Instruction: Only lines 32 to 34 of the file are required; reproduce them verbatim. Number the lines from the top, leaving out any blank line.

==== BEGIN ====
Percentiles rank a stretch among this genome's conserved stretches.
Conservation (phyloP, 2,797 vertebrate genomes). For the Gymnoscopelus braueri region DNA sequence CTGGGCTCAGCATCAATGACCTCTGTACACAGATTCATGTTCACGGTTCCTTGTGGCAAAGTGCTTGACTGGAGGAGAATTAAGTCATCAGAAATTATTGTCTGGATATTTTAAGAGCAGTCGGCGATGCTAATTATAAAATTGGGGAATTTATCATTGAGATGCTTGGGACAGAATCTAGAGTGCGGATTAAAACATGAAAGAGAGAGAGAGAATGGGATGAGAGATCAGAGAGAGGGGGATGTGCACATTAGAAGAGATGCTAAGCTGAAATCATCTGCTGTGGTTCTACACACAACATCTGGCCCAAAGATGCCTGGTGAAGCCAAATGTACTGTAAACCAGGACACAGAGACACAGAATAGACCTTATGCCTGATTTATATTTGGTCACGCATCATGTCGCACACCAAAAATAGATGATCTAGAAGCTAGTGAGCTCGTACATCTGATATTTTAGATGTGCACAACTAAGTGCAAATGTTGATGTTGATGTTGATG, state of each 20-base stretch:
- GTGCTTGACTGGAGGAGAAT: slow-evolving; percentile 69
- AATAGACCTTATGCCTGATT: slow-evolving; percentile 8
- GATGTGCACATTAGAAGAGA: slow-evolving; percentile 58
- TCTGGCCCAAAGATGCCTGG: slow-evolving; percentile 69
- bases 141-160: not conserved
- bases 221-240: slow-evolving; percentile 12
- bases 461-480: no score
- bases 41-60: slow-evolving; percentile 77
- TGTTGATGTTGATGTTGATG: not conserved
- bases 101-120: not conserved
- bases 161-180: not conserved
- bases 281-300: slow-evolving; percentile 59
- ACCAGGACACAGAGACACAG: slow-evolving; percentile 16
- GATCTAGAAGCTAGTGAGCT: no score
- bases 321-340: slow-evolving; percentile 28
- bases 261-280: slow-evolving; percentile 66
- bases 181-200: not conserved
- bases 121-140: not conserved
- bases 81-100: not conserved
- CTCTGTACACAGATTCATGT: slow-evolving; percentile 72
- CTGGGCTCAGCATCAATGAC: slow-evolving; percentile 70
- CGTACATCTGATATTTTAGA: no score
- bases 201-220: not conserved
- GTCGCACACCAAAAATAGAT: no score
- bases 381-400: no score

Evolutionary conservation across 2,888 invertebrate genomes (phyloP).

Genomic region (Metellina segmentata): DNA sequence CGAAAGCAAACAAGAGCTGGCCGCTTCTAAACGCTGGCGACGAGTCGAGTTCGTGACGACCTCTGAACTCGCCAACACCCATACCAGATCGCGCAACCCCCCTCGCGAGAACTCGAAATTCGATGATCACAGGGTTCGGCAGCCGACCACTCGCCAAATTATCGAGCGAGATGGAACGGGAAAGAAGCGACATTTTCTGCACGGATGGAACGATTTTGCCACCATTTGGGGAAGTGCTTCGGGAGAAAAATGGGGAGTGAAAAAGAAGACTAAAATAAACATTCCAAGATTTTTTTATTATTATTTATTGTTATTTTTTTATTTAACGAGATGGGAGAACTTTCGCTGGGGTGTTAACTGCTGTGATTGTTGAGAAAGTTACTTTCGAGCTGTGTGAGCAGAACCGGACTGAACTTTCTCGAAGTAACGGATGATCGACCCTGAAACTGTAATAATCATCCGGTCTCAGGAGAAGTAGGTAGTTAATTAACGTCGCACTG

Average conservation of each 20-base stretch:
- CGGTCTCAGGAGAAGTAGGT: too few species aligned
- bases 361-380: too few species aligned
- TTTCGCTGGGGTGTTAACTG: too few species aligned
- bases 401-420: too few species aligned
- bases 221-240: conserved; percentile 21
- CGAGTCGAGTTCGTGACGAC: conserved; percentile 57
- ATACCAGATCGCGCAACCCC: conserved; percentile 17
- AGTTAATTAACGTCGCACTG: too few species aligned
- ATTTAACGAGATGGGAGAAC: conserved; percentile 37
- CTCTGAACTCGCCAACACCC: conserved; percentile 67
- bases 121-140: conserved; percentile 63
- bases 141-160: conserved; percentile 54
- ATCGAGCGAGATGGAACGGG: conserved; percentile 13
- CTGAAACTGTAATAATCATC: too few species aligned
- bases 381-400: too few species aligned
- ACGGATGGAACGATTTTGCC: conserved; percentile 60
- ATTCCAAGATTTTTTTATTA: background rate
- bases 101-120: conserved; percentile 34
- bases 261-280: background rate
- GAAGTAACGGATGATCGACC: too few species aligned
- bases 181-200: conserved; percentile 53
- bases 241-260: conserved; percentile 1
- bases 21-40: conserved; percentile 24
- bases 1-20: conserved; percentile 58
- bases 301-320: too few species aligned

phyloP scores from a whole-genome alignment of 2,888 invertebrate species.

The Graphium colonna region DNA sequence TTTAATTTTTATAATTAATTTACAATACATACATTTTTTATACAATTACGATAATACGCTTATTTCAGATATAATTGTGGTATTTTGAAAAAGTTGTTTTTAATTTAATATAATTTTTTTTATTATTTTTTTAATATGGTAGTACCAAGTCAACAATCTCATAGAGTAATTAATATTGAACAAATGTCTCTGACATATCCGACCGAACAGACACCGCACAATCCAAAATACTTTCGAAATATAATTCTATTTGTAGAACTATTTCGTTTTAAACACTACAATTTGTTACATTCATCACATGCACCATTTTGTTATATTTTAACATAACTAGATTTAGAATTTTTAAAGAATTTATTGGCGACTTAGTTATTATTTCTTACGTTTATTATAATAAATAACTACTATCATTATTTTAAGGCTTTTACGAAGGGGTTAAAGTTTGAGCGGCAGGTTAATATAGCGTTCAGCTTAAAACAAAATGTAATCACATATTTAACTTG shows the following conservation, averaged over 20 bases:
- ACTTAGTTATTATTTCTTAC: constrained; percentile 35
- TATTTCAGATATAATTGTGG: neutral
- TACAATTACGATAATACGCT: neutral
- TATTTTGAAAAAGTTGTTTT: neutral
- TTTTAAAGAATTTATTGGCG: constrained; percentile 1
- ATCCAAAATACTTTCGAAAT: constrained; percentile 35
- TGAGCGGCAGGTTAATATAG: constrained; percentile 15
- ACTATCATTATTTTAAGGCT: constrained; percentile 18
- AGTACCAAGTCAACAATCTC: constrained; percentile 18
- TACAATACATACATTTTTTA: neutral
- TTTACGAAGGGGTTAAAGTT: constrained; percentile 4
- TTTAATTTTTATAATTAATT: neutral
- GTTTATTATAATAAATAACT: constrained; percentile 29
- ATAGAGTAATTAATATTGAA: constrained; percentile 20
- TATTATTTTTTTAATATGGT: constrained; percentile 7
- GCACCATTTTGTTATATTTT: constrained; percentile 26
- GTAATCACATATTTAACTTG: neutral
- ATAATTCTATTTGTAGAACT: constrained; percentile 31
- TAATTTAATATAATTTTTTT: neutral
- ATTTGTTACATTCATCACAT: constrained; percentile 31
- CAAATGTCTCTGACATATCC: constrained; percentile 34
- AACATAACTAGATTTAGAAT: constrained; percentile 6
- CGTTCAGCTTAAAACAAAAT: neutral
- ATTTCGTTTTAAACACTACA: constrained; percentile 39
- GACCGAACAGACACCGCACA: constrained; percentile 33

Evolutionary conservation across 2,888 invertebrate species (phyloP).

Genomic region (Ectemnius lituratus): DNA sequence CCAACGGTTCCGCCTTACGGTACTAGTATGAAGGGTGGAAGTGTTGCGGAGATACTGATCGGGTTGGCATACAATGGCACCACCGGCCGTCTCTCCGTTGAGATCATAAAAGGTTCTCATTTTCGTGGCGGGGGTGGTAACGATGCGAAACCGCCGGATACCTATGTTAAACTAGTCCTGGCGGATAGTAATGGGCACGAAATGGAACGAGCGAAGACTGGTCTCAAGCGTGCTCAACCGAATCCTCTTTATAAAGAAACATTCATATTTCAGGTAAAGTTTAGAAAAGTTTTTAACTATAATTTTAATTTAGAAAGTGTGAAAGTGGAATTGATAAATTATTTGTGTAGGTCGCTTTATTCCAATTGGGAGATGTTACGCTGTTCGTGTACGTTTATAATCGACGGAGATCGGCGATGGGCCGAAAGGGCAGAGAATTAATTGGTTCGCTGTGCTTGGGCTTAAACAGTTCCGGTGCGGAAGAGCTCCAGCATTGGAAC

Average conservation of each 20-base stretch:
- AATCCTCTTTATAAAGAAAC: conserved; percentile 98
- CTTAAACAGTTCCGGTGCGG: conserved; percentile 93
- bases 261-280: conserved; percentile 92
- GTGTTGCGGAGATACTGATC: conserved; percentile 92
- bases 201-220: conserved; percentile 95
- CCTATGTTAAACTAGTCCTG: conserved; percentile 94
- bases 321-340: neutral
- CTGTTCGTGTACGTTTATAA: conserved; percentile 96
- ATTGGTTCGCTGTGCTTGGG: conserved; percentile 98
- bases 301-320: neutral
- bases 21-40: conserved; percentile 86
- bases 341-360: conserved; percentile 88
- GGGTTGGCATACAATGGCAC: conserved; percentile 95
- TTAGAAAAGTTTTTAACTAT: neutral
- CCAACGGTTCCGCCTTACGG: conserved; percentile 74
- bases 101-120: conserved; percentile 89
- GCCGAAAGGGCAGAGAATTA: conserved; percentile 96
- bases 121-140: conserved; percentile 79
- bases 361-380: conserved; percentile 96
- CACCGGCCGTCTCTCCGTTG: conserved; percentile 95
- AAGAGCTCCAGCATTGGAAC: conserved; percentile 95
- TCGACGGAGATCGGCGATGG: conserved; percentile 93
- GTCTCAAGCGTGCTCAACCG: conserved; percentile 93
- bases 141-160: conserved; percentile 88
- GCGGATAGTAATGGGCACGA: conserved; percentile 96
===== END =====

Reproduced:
- bases 361-380: too few species aligned
- TTTCGCTGGGGTGTTAACTG: too few species aligned
- bases 401-420: too few species aligned